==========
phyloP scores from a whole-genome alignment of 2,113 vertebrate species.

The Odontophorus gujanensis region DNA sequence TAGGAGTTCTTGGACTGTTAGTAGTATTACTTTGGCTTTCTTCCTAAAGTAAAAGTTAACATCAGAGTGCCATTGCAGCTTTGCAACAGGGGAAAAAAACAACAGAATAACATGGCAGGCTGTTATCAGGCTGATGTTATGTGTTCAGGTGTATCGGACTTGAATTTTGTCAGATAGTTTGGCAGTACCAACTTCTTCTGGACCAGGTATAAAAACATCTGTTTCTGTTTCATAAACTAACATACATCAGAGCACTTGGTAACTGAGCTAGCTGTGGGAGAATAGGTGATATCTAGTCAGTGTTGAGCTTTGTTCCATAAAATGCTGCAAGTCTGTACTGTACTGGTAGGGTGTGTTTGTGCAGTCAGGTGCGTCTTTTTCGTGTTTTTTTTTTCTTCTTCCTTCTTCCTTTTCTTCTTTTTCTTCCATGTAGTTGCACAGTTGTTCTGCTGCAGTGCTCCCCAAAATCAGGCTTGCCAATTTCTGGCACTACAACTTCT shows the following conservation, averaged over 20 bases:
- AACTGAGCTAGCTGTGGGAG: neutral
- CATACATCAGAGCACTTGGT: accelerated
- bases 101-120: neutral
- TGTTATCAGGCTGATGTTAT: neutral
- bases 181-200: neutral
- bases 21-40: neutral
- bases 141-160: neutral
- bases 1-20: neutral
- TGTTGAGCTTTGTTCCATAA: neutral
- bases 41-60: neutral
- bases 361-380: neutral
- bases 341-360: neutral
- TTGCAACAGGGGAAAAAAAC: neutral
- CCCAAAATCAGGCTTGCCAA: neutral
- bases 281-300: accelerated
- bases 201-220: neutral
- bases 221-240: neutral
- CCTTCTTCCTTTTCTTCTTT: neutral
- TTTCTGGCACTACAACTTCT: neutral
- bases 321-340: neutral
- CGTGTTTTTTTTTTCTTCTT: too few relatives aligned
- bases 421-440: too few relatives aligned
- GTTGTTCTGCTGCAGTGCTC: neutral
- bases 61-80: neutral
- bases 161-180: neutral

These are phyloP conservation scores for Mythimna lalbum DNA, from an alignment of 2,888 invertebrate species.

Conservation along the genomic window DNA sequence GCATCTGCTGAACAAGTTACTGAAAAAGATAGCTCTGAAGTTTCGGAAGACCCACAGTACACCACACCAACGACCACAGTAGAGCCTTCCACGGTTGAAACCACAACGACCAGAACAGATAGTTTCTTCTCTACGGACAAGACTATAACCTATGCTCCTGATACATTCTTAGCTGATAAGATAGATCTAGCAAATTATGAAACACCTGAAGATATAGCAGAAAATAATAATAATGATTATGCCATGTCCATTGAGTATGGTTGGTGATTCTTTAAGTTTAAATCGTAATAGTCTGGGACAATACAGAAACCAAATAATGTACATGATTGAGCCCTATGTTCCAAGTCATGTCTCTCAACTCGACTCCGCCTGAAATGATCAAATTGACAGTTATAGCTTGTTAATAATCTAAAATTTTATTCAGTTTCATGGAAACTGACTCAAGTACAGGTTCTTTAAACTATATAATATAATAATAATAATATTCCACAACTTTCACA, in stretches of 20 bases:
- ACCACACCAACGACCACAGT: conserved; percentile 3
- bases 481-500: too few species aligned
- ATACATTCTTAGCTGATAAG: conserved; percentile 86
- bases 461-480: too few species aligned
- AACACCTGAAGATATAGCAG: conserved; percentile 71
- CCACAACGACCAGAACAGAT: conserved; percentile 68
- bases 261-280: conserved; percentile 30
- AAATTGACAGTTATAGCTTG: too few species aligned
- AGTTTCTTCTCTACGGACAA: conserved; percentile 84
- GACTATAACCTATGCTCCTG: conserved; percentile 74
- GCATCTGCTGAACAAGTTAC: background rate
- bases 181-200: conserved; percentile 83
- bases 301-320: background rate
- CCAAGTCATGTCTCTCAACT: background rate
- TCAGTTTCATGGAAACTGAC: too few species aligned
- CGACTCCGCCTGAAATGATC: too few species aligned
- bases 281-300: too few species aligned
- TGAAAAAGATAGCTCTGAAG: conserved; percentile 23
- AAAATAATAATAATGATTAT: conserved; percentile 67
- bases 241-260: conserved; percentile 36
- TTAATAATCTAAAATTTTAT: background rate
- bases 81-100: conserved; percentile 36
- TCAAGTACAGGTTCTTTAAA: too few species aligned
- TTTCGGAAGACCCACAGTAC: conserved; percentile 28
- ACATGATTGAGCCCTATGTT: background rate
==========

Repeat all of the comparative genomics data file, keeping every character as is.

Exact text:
phyloP scores from a whole-genome alignment of 2,113 vertebrate species.

The Odontophorus gujanensis region DNA sequence TAGGAGTTCTTGGACTGTTAGTAGTATTACTTTGGCTTTCTTCCTAAAGTAAAAGTTAACATCAGAGTGCCATTGCAGCTTTGCAACAGGGGAAAAAAACAACAGAATAACATGGCAGGCTGTTATCAGGCTGATGTTATGTGTTCAGGTGTATCGGACTTGAATTTTGTCAGATAGTTTGGCAGTACCAACTTCTTCTGGACCAGGTATAAAAACATCTGTTTCTGTTTCATAAACTAACATACATCAGAGCACTTGGTAACTGAGCTAGCTGTGGGAGAATAGGTGATATCTAGTCAGTGTTGAGCTTTGTTCCATAAAATGCTGCAAGTCTGTACTGTACTGGTAGGGTGTGTTTGTGCAGTCAGGTGCGTCTTTTTCGTGTTTTTTTTTTCTTCTTCCTTCTTCCTTTTCTTCTTTTTCTTCCATGTAGTTGCACAGTTGTTCTGCTGCAGTGCTCCCCAAAATCAGGCTTGCCAATTTCTGGCACTACAACTTCT shows the following conservation, averaged over 20 bases:
- AACTGAGCTAGCTGTGGGAG: neutral
- CATACATCAGAGCACTTGGT: accelerated
- bases 101-120: neutral
- TGTTATCAGGCTGATGTTAT: neutral
- bases 181-200: neutral
- bases 21-40: neutral
- bases 141-160: neutral
- bases 1-20: neutral
- TGTTGAGCTTTGTTCCATAA: neutral
- bases 41-60: neutral
- bases 361-380: neutral
- bases 341-360: neutral
- TTGCAACAGGGGAAAAAAAC: neutral
- CCCAAAATCAGGCTTGCCAA: neutral
- bases 281-300: accelerated
- bases 201-220: neutral
- bases 221-240: neutral
- CCTTCTTCCTTTTCTTCTTT: neutral
- TTTCTGGCACTACAACTTCT: neutral
- bases 321-340: neutral
- CGTGTTTTTTTTTTCTTCTT: too few relatives aligned
- bases 421-440: too few relatives aligned
- GTTGTTCTGCTGCAGTGCTC: neutral
- bases 61-80: neutral
- bases 161-180: neutral

These are phyloP conservation scores for Mythimna lalbum DNA, from an alignment of 2,888 invertebrate species.

Conservation along the genomic window DNA sequence GCATCTGCTGAACAAGTTACTGAAAAAGATAGCTCTGAAGTTTCGGAAGACCCACAGTACACCACACCAACGACCACAGTAGAGCCTTCCACGGTTGAAACCACAACGACCAGAACAGATAGTTTCTTCTCTACGGACAAGACTATAACCTATGCTCCTGATACATTCTTAGCTGATAAGATAGATCTAGCAAATTATGAAACACCTGAAGATATAGCAGAAAATAATAATAATGATTATGCCATGTCCATTGAGTATGGTTGGTGATTCTTTAAGTTTAAATCGTAATAGTCTGGGACAATACAGAAACCAAATAATGTACATGATTGAGCCCTATGTTCCAAGTCATGTCTCTCAACTCGACTCCGCCTGAAATGATCAAATTGACAGTTATAGCTTGTTAATAATCTAAAATTTTATTCAGTTTCATGGAAACTGACTCAAGTACAGGTTCTTTAAACTATATAATATAATAATAATAATATTCCACAACTTTCACA, in stretches of 20 bases:
- ACCACACCAACGACCACAGT: conserved; percentile 3
- bases 481-500: too few species aligned
- ATACATTCTTAGCTGATAAG: conserved; percentile 86
- bases 461-480: too few species aligned
- AACACCTGAAGATATAGCAG: conserved; percentile 71
- CCACAACGACCAGAACAGAT: conserved; percentile 68
- bases 261-280: conserved; percentile 30
- AAATTGACAGTTATAGCTTG: too few species aligned
- AGTTTCTTCTCTACGGACAA: conserved; percentile 84
- GACTATAACCTATGCTCCTG: conserved; percentile 74
- GCATCTGCTGAACAAGTTAC: background rate
- bases 181-200: conserved; percentile 83
- bases 301-320: background rate
- CCAAGTCATGTCTCTCAACT: background rate
- TCAGTTTCATGGAAACTGAC: too few species aligned
- CGACTCCGCCTGAAATGATC: too few species aligned
- bases 281-300: too few species aligned
- TGAAAAAGATAGCTCTGAAG: conserved; percentile 23
- AAAATAATAATAATGATTAT: conserved; percentile 67
- bases 241-260: conserved; percentile 36
- TTAATAATCTAAAATTTTAT: background rate
- bases 81-100: conserved; percentile 36
- TCAAGTACAGGTTCTTTAAA: too few species aligned
- TTTCGGAAGACCCACAGTAC: conserved; percentile 28
- ACATGATTGAGCCCTATGTT: background rate